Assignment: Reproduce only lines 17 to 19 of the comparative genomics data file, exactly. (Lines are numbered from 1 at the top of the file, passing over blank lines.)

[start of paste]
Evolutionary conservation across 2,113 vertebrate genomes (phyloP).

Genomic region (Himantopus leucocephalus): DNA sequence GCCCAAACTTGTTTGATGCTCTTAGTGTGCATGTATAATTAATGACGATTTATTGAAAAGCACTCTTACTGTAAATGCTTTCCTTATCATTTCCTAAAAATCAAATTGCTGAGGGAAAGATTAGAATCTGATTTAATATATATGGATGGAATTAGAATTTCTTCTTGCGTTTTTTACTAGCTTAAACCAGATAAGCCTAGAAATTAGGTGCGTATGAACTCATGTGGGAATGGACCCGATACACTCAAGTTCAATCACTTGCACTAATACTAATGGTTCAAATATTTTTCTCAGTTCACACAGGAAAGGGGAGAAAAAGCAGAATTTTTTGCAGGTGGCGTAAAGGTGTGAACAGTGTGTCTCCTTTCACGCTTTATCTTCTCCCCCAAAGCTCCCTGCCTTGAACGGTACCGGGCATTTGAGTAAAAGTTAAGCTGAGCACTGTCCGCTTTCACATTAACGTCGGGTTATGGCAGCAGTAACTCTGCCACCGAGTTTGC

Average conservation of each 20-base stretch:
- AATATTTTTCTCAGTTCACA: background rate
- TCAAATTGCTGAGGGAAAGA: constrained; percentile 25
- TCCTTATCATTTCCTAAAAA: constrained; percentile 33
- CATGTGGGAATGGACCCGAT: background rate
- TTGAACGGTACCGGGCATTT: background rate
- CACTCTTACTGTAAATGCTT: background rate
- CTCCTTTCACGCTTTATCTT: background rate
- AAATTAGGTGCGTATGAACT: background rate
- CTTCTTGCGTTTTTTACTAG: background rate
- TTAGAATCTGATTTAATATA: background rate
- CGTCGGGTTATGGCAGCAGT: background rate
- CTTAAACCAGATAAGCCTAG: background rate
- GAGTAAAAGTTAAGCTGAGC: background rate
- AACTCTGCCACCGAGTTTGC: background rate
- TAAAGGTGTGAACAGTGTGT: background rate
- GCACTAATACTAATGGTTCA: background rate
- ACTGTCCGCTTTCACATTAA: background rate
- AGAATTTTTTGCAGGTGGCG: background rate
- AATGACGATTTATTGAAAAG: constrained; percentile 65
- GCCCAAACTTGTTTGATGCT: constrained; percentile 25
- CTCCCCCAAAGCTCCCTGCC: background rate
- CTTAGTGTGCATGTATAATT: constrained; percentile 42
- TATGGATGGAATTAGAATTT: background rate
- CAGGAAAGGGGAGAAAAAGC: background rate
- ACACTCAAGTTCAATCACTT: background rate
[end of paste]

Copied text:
- AACTCTGCCACCGAGTTTGC: background rate
- TAAAGGTGTGAACAGTGTGT: background rate
- GCACTAATACTAATGGTTCA: background rate